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History of the New York City Subway System: Early History and People

A research guide for individuals wanting to learn about the world's first subway system

Names of Key People Involved in Early Subway

Jay Gould: Prominent financier and railroad magnate who showed early interest in construction of subway in the 1870s. He pulled out after testing showed safety hazards.

 

Cornelius Vanderbilt: Railroad and shipping magnate who also showed passing interest in the subway in the 1870s

before his death in 1877.

 

Alfred Ely Beach: Inventor who received a charter in 1870 to construct pneumatic (steam-powered) trains. The pneumatic train plan was eventually abandoned due to push-back from political figures and the oncoming Long Depression that lasted from 1873 to about 1879.

 

William "Boss" Tweed: Prominent New York City politician who famously refused to support Alfred Beach's pneumatic subway in 1870.

Beach blamed both Tweed and Governor John Hoffman for killing his plan.

 

Mayor Abram S. Hewitt: Elected as mayor of New York City in 1886. During his time in office, Hewitt fought back against the corruption of Boss Tweed, and pushed for the construction of a rapid transit system.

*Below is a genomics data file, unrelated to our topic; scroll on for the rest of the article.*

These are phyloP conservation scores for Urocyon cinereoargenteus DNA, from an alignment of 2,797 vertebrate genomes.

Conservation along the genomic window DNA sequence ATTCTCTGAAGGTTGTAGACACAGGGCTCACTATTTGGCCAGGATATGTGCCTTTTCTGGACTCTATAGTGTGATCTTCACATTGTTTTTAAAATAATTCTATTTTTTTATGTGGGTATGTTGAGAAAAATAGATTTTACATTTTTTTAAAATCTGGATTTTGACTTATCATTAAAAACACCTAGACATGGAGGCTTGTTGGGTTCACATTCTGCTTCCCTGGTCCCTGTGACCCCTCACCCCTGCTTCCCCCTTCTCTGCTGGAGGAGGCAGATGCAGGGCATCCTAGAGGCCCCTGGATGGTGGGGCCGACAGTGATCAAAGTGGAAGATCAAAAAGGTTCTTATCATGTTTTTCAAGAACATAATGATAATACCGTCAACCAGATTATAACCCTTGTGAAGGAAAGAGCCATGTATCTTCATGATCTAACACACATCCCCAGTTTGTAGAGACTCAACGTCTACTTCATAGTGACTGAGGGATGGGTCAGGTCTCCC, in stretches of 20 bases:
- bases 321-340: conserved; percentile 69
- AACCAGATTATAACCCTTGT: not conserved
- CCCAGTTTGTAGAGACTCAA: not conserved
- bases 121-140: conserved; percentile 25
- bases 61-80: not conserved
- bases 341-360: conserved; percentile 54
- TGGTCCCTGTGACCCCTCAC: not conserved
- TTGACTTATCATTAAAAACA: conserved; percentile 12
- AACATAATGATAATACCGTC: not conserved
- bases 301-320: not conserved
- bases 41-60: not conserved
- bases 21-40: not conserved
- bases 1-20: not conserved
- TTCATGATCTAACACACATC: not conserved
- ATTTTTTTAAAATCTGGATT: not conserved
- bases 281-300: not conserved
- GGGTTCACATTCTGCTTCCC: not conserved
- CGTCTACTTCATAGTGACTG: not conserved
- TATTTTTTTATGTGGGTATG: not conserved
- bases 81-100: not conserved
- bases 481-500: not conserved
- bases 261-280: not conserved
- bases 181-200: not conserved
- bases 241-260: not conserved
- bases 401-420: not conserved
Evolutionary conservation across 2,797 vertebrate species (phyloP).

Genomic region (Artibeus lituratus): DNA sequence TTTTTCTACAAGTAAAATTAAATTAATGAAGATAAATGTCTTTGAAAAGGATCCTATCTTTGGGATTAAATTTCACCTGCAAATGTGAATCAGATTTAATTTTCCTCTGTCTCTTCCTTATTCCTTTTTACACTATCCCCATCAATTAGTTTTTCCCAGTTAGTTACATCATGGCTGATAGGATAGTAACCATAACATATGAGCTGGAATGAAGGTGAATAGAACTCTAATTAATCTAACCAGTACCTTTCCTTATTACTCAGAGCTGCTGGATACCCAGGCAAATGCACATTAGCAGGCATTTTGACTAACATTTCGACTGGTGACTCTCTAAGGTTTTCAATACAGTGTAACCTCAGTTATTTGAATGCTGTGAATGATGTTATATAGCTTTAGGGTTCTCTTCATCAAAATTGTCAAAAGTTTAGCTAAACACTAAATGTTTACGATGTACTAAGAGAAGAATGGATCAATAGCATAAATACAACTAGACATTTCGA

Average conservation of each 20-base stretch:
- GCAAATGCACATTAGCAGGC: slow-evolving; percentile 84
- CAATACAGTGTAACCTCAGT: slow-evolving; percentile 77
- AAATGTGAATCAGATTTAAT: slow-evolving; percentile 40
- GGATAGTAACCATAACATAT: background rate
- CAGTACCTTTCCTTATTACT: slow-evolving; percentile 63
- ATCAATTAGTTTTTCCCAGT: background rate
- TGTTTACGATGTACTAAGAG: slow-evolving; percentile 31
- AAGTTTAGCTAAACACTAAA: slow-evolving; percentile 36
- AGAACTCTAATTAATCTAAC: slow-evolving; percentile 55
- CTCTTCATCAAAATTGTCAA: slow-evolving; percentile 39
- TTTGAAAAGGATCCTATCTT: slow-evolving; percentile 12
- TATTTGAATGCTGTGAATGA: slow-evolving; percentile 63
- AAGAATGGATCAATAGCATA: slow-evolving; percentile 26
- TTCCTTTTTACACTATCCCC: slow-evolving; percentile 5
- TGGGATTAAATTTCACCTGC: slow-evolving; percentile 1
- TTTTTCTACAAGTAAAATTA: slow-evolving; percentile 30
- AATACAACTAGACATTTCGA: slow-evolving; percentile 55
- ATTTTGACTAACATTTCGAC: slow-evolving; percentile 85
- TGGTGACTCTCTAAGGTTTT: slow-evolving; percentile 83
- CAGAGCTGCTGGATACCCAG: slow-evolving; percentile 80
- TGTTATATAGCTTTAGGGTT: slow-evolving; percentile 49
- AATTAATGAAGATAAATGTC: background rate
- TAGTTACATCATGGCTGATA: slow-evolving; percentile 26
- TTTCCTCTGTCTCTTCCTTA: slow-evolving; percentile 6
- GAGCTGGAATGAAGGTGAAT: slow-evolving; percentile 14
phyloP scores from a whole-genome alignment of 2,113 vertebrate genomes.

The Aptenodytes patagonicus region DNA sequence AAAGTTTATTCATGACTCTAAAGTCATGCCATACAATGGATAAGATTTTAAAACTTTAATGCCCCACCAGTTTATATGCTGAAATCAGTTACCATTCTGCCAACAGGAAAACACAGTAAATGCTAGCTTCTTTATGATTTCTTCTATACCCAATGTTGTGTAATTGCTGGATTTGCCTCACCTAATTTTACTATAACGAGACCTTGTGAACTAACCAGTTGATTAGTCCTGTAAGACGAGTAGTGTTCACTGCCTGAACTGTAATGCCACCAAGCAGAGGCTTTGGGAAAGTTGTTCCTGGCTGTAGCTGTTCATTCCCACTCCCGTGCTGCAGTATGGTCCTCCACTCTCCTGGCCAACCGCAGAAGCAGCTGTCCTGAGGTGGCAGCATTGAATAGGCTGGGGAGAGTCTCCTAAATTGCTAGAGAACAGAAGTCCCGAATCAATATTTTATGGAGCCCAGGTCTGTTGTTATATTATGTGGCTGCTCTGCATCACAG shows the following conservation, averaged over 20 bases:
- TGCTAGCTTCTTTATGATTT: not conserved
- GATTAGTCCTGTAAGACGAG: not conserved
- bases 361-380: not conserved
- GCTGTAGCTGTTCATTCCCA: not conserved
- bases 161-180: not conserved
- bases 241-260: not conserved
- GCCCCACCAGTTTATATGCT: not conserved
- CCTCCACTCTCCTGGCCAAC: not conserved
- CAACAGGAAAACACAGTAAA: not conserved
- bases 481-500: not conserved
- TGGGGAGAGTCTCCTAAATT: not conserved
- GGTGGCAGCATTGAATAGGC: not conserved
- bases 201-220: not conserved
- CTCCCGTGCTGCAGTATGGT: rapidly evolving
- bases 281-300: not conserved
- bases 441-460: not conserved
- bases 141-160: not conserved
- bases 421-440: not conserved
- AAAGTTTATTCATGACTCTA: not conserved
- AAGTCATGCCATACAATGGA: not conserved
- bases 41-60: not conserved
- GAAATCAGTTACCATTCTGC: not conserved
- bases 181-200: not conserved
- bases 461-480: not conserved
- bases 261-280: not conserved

John B. McDonald: Contractor whose Onderdonk Construction Company was responsible for the building of the IRT Subway from 1900 to 1904. McDonald organized the contract, funded by August Belmont, between Belmont's Rapid Transit Construction Company (later known as the Interborough Rapid Transit Company) and the city of New York and its Rapid Transit Commission.

 

Mayor George McClellan: Elected as Mayor of New York City in 1904 and served until 1909. During his time in office, McClellan christened the first complete subway line on October 27, 1904 and even drove the train for a bit up to Harlem.

 

William Steinway: Businessman and figure in New York City politics, who pushed for the use of electricity in the subway system as board member of various different rapid transit commissions between 1891 and 1893.

 

Mayor Thomas Francis Gilroy: Mayor of New York City from 1893 to 1894 who encouraged William Steinway to keep advocating for electric-powered subways.

 

Mayor Robert Van Wyck: First mayor of New York City as five consolidated boroughs from 1898 to 1901. He oversaw the contract in 1900 between Belmont's Rapid Transit Construction Company (later known as the Interborough Rapid Transit Company) and the city of New York and its Rapid Transit Commission, headed by Alexander Orr.

 

Alexander Orr: Politician and head of New York City's Rapid Transit Commission. Oversaw the contract funded by August Belmont that allowed for the building of the IRT Subway in 1900.

 

August Belmont: Banker and the head of Interborough Rapid Transit Company. Belmont helped finance the construction of the IRT Subway beginning in 1900.

Beginnings of the first Subway

August Belmont, banker and president of the Interborough Rapid Transit Company, pictured here in 1904 (the year the subway finally opened). Retrieved from https://digitalcollections.nypl.org/items/510d47dc-8e5e-a3d9-e040-e00a18064a99